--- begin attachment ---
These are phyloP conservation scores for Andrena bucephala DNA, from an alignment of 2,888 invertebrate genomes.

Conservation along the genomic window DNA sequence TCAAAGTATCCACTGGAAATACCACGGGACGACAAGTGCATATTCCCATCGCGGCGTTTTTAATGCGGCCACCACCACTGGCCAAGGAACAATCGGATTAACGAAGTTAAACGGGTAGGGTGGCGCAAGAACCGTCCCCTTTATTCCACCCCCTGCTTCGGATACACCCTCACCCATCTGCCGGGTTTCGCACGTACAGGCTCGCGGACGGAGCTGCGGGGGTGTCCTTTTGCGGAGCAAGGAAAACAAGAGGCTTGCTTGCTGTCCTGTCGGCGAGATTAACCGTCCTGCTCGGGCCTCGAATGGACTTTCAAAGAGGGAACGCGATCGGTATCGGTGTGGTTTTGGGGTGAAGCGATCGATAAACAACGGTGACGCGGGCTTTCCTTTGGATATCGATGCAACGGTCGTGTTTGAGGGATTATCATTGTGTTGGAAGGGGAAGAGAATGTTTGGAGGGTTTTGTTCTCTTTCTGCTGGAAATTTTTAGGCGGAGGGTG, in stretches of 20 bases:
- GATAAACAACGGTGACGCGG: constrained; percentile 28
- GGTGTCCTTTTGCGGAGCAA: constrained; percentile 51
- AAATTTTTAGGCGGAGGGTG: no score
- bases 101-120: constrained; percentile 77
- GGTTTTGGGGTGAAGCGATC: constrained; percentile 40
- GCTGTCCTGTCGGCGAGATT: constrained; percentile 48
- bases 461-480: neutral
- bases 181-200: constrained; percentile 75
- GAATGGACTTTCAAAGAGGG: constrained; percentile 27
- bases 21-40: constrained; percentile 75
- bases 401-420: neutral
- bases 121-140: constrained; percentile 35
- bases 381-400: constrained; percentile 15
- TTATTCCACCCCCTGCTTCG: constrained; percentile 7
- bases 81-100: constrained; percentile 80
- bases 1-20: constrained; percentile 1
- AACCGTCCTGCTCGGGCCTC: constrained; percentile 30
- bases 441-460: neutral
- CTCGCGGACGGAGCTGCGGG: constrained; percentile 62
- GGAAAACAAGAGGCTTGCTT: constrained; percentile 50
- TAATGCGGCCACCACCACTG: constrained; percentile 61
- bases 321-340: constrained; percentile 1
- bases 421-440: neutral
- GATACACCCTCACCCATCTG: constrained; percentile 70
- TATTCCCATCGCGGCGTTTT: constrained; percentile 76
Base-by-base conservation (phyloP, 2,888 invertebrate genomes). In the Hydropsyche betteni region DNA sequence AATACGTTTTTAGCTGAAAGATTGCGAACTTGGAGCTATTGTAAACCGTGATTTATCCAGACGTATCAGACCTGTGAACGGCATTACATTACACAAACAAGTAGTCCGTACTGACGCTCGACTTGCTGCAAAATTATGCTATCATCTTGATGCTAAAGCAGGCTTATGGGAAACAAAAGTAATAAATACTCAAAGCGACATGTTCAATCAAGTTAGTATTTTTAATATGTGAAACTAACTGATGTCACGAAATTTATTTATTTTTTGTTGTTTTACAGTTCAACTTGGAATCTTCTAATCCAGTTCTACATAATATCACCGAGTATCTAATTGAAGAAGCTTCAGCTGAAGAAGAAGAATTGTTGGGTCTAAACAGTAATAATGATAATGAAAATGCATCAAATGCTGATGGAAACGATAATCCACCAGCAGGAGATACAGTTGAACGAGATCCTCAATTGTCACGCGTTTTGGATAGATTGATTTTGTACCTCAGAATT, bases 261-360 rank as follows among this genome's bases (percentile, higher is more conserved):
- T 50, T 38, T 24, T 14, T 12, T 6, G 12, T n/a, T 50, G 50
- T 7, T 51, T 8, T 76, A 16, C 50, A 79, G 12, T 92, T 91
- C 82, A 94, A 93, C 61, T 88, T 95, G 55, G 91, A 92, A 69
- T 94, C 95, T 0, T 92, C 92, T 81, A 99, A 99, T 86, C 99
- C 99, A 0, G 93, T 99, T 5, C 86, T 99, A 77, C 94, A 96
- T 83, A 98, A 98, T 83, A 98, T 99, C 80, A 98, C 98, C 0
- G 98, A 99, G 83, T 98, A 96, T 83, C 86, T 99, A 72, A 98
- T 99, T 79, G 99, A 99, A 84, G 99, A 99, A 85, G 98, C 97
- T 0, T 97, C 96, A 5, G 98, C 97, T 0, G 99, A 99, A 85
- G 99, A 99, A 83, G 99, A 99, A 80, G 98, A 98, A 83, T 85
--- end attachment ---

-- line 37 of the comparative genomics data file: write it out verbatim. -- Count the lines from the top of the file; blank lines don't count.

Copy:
- T 0, T 97, C 96, A 5, G 98, C 97, T 0, G 99, A 99, A 85